As a business owner, it is important to understand why consulting a lawyer might be essential for your small business.
It is less expensive to retain a lawyer and have your legal work done properly than to hire a lawyer to fix problems after they happen. Lawyers are trained to interpret the law and can be valuable when starting a business. Sometimes procedures and forms for business look easy, but legal transactions can be more complex than they seem.
When do you need a lawyer?
There are a number of situations where you may want to consult a lawyer, such as:
Choosing a business structure
You often start a new business by choosing a legal structure that will suit your business needs. Your options range from sole proprietorships and partnerships to incorporated companies and co-operatives. A lawyer can help you choose the right business structure using factors, including: the number of people involved, the business type, tax issues, liability concerns and financial requirements.
Buying an existing business
If you buy an existing business, you should have a ‘buy and sell’ agreement signed by both parties that details the demands, obligations of each, and any other terms and conditions of the sale. It could also include a detailed method on how to resolve any disputes concerning the sale.
Most small businesses lease the space where their business is located. However, leases can be one of your largest expenses. Make sure that your lease has the flexibility you need to expand or change your business. A lawyer can also give you specific advice before you sign a lease.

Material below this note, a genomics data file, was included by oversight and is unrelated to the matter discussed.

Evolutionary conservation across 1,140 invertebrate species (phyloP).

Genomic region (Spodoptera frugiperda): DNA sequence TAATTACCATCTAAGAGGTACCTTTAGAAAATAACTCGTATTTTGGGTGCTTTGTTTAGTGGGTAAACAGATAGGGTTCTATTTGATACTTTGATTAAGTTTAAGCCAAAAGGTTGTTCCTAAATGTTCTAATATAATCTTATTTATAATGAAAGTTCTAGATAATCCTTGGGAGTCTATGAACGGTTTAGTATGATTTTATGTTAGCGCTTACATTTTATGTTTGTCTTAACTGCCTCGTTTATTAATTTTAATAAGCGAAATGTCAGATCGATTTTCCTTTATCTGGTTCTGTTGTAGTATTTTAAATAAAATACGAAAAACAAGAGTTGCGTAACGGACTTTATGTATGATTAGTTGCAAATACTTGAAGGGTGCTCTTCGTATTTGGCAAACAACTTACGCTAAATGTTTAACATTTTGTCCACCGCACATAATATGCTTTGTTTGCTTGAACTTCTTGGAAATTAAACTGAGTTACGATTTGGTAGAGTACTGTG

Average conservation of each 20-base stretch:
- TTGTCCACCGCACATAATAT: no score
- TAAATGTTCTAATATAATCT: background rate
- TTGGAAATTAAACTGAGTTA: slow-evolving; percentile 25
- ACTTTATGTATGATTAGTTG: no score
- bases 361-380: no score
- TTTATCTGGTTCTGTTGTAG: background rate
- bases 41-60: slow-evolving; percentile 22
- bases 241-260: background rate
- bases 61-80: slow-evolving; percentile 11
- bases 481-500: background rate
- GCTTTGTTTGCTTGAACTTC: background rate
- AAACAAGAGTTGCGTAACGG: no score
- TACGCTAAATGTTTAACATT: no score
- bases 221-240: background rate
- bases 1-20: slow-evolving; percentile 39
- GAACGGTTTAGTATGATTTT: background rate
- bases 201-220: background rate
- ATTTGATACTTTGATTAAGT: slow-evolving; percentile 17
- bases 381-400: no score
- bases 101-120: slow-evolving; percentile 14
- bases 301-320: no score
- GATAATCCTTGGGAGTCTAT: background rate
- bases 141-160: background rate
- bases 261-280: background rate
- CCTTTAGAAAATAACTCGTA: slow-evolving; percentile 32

When you are dealing with legal contracts it is a good idea to get the advice of a lawyer before you sign. Some examples of contracts that a lawyer can help you with include:
- Licensing agreements
- Franchise agreements
- Employment contracts
- Subcontractor agreements
- Partnership, incorporation or shareholder agreements
- Lease agreements
- Mortgage, purchase agreements
If you plan on seeking equity financing for your business, a lawyer can help you write the terms of the shareholder agreement and review any legal documents provided by potential investors. Your lawyer can also help you assess how a shareholder agreement will impact other obligations and existing contracts with employees, suppliers or financial institutions.
Other issues requiring legal advice
There may be other issues where you can seek the advice of a lawyer in order to determine the best course of action, including:
- Environmental complaints or concerns
- Employee problems or conflicts
- Disagreements between business partners
- Closing your business
- Protecting your intellectual property
If the legality of your business practices is questioned, or if you are unsure about the legality of a business activity, you should get the advice of a lawyer.
Choosing a lawyer
If you have hired a lawyer before - for example when you were buying a house or resolving a personal issue - they may be able to refer you to a business lawyer. You can also talk to people you know and see if they have recommendations for business lawyers they dealt with successfully in the past. Many lawyers will meet you free of charge for the first time to establish expectations on both sides.
A general business lawyer can usually handle your daily affairs. If you need help with more complex business topics, like equity financing or intellectual property, you can also hire a lawyer who specializes in these subjects.
Make sure you understand your lawyer's billing practices. If you think it may be a while before your business starts generating revenue, make payment arrangements with your lawyer ahead of time.